Skip to comments.Speculators Aren't Wicked, They Keep Market Liquid
Posted on 08/17/2009 3:44:05 PM PDT by h20skier66
The Commodities Futures Trading Commission (CFTC) wrapped up its hearings on whether to install position limits on futures trading this week, and like other hot topics being tossed around Capitol Hill, misinformation seems to be running rampant.
One myth is that speculators only bet on prices going higher. The chart below shows both long and short futures positions for all commodities. While it's definitely not a one-to-one ratio, the chart shows that investing in futures is a two-way street, with investors lining up on both sides.
Another myth is the overall size of the speculative market. According to a recent TIME article, less than three percent of the world's oil consumption over the next year is under futures contract.
Several U.S. lawmakers have claimed that speculative investors in London are using lax laws to control oil prices. However, data published by the CFTC and the Financial Times disproves that theory.
(Excerpt) Read more at commoditynewscenter.com ...
Standby for flame. Many otherwise free market types at this forum do not extend same to oil/gas markets.
The sale of “borrowed” stocks without registering this borrowing nor even informing the “lender” is in my mind an impropriety and should be outlawed or heavily taxed to discourage it. I’m quite sure Obummer has this practice in his target to discourage with heavy fines in the future.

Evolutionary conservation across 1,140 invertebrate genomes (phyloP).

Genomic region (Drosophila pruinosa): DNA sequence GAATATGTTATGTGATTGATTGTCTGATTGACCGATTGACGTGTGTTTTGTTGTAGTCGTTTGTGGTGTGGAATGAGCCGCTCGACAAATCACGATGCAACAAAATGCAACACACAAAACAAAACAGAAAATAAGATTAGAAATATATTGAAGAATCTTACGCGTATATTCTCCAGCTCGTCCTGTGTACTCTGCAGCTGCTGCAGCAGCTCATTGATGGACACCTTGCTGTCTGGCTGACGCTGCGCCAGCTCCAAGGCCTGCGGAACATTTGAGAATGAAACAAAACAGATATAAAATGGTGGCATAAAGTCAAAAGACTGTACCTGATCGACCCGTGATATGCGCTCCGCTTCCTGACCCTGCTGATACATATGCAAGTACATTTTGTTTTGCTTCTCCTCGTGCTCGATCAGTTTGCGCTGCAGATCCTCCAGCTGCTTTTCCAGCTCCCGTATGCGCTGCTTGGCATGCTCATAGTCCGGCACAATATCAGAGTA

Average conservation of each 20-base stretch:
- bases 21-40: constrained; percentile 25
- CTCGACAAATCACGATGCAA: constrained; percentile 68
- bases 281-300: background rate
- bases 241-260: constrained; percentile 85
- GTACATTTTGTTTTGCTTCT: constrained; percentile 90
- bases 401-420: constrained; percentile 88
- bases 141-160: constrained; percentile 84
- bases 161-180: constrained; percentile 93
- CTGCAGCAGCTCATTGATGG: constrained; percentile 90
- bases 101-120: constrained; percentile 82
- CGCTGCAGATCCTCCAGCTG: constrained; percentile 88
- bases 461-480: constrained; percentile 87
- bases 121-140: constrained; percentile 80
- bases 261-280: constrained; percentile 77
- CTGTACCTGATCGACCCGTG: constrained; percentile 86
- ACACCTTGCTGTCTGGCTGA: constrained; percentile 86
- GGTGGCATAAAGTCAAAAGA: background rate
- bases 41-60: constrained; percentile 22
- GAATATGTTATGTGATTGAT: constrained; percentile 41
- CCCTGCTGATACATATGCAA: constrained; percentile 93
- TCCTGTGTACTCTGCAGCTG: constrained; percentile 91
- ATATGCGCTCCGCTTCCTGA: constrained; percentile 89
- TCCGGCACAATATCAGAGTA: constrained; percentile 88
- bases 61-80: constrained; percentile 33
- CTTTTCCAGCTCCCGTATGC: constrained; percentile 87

Similarly, the investment in commodities in which one has no intention of taking delivery of nor even the capability of using such commodity should be outlawed. “Making” these markets is a sham whose only objective it to cause prices to rise.
I have generally noticed over the years that folks who complain about other folks making money in the market are usually too inept to do it themselves......otherwise they would.
Buying and selling commodities in which you have no tangible interest in ever owning helps to cause market liquidity (more players = more liquidity). A liquid asset has some or more of the following features. It can be sold rapidly, with minimal loss of value, any time within market hours. The essential characteristic of a liquid market is that there are ready and willing buyers and sellers at all times. Another elegant definition of liquidity is the probability that the next trade is executed at a price equal to the last one. A market may be considered deeply liquid if there are ready and willing buyers and sellers in large quantities.
It is amazing that the very people who would be most upset at price spikes in the commodities markets are the very people who would legislate away the very vehicle that keeps price spikes and collapses at a minimum.
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